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Discussion in 'Orthopaedic Surgery' started by dz88, Dec 17, 2005.
Hi guys, could anyone tell me what the top 5 ortho residencies are?
well if you want the us news and world report google it. HSS is number 1. BU this just says best orthopedics. I dont think they count teaching but HSS is supposed to be pretty dam good as well as the other top five they list.
I think that if you talk to most guys who are in ortho, you are going to get a similar response as to what I am about to say: Trying to rank the top 5 residencies is like trying to rank the top 5 beers in the U.S.
Seriously, every program is going to be different in different ways. Some are more academic, some have more joints, some have more trauma, some more conferences and some more operating time. Some have a good balance, others are more lopsided. All graduates are competent, capable and employable. Most residencies will prepare you for a fellowship. What you want in a porgram will affect what YOU think are the top 5.
For me, I would never go to HSS because I don't like NYC. Others drool over it. If you're going to do ortho, you have to find the program (in the right area) that is right for you.
Hope this helps,
when you say the right area, do you mean the area that you want to practice in? Can't a resident go to the east for his residency and then go to the west to practice? I hope someone can clear this up for me.
Hmm, how about HSS, Harvard, HJD, Iowa and UWash? Thats really a tough one to pick, because Pitt, Penn, JHU, Duke, UTSW, UCSF, UCLA are all good too. Basically anywhere that is a major academic medical center.
Of course. But you are more likley to get job offers and know people in the area that you do your residency. If you want to go to HSS then San Diego, no problem. As the theme goes, no rules are set in stone--there are just general trends.
Also, five to seven years of your life is a long time and where you live is important to some people...
As far as the location of your residency program influencing the location where you ultimately practice, it makes no difference. You can do your residency in Miami and practice in Nebraska. The location of your fellowship has a closer correlation with your ultimate practice location but even this is irrelevant. Basically, once you've finished your training, you can go anywhere in the country.
I agree with moquito_17, its almost impossible to say whats the "best". If you are talking about what is the most competative to get into, thats another thing. The reason why some are more competative than others is multifactoral. Part of it is name recognition, reputation (which is multifactoral in itself), location (especially big cities), NIH grants, etc. Unfortunately all ortho programs are competative. I guess the easiest, not the best, way to see how competative programs are is to see what cut offs the programs have to interview. I've heard many quotes of academic programs having USMLE cut offs at 230-235, and thats just for interviews.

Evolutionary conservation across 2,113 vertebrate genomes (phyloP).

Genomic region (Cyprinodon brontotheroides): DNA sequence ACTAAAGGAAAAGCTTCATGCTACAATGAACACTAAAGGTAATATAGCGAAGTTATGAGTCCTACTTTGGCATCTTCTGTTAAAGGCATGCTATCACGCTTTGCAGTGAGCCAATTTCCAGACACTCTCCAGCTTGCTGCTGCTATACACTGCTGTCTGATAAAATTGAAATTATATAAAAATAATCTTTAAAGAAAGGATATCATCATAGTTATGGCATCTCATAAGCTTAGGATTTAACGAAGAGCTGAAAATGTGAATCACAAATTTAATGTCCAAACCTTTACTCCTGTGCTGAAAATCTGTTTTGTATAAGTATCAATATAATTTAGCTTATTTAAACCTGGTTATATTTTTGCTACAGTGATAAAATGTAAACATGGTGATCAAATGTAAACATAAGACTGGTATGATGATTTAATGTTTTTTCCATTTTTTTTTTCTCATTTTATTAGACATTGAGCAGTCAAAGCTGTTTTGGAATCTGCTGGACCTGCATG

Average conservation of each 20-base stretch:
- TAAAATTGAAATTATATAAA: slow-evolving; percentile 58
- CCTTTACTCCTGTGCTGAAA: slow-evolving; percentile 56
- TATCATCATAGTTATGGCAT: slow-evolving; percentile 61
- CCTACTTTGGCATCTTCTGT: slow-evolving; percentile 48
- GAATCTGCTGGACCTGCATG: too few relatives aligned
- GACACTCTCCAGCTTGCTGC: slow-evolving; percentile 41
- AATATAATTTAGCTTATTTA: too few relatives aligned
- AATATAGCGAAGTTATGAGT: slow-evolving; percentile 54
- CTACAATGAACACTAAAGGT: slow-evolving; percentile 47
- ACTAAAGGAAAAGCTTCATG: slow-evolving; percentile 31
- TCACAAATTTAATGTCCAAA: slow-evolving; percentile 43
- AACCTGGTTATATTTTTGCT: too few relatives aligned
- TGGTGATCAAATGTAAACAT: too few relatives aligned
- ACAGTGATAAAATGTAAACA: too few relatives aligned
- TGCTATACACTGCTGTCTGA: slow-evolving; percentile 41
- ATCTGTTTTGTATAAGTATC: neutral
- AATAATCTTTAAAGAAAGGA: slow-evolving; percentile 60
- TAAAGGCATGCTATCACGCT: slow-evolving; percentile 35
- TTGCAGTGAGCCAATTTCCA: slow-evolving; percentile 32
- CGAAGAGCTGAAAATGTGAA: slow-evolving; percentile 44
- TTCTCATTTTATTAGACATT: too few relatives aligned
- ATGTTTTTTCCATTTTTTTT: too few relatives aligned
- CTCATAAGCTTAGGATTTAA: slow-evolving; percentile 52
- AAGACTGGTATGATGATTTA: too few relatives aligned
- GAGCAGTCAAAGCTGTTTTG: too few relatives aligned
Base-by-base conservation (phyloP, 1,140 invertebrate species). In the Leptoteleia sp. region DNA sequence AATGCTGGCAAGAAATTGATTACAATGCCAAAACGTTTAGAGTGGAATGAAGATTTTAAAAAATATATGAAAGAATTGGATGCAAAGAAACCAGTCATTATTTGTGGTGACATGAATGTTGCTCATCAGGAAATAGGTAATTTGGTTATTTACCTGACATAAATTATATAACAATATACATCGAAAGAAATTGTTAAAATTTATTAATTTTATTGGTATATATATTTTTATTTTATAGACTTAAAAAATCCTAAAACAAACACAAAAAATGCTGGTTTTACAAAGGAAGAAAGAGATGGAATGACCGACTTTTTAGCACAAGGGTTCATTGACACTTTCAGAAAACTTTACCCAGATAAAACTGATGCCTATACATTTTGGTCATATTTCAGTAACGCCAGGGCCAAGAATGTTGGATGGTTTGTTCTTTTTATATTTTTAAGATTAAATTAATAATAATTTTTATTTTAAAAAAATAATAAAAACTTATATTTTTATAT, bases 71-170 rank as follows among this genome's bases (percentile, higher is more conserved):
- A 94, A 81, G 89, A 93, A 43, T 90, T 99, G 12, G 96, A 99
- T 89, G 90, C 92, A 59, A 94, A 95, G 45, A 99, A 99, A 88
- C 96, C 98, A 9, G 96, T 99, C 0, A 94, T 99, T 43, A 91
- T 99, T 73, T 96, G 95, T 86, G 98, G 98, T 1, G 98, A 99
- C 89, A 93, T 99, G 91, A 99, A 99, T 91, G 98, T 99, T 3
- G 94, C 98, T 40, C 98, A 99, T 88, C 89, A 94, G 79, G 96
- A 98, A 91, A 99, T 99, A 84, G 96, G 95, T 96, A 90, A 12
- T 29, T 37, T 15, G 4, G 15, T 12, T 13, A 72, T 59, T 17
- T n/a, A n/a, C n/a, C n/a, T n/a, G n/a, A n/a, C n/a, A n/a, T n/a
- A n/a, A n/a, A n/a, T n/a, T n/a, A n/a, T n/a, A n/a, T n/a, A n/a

As for a list, I unfortunately cannot give one. Good luck though.
The above post are excellant. For every applicant, you will find a different top five programs.
Me, I had a wife and kids, so we drew a 500 mile radius around our current location and I interviewed within that area so as to stay close to family support. I then decided on less academic programs which would put the majority of the US News top programs low on my list. My top five programs would include smaller programs such as Greenville, SC and Jackson, MS.
The short of the story is the top five programs are the top five you match to your interest: location, academic, etc.
1. If you know you want to go into academics, you need to look at academic, research orientated programs.
2. If you think you might want to go into general ortho, you need to find a well rounded program (which believe it or not is hard to find).
3. If you think you would like to sub-specialize, finding a program that is strong in the area of your interest would be beneficial.
- I'm going into spine but my program is weak in spine. However, I didn't have a CLUE that I was going into spine while hunting for programs or I might be in another program
4. Look at the fellow-ships that the residents from that program are getting. If you see a programs former residents with fellowships from HSS or Harvard, that program must be doing something right.
5. While interviewing, look to see if the residents are happy because that will be you in a few years.
6. Always ask about possible faculty changes. Some programs can fall apart if they loss two or three faculty.
7. Do as many externships as possible. The chances are, you will end up where you rotate.
8. Something that applies currently is to MAKE sure the program is complying with ACGME hour regulations. This is new and MANY programs are covering up there overages on hours. This will point to serious consequences in the future, i.e. loss of accredidation.
9. Interview at least 10 places ( if you get that many interviews). This is one time in your life to not to skip out. If anything, the interviewee parties are usually worthwhile.
10. If you have a spouse/significant other, involve them HEAVILY. An unhappy spouse during a five year residency spells disaster.
11. Ask questions, ask questions. You will not know if you don't ask. Most programs will not advertise weaknesses but usually will not cover them up if enquired about.
Of course, the above is if you are blessed enough to be chosing programs. Many times, it can turn into "I hope someone, ANYONE will take me."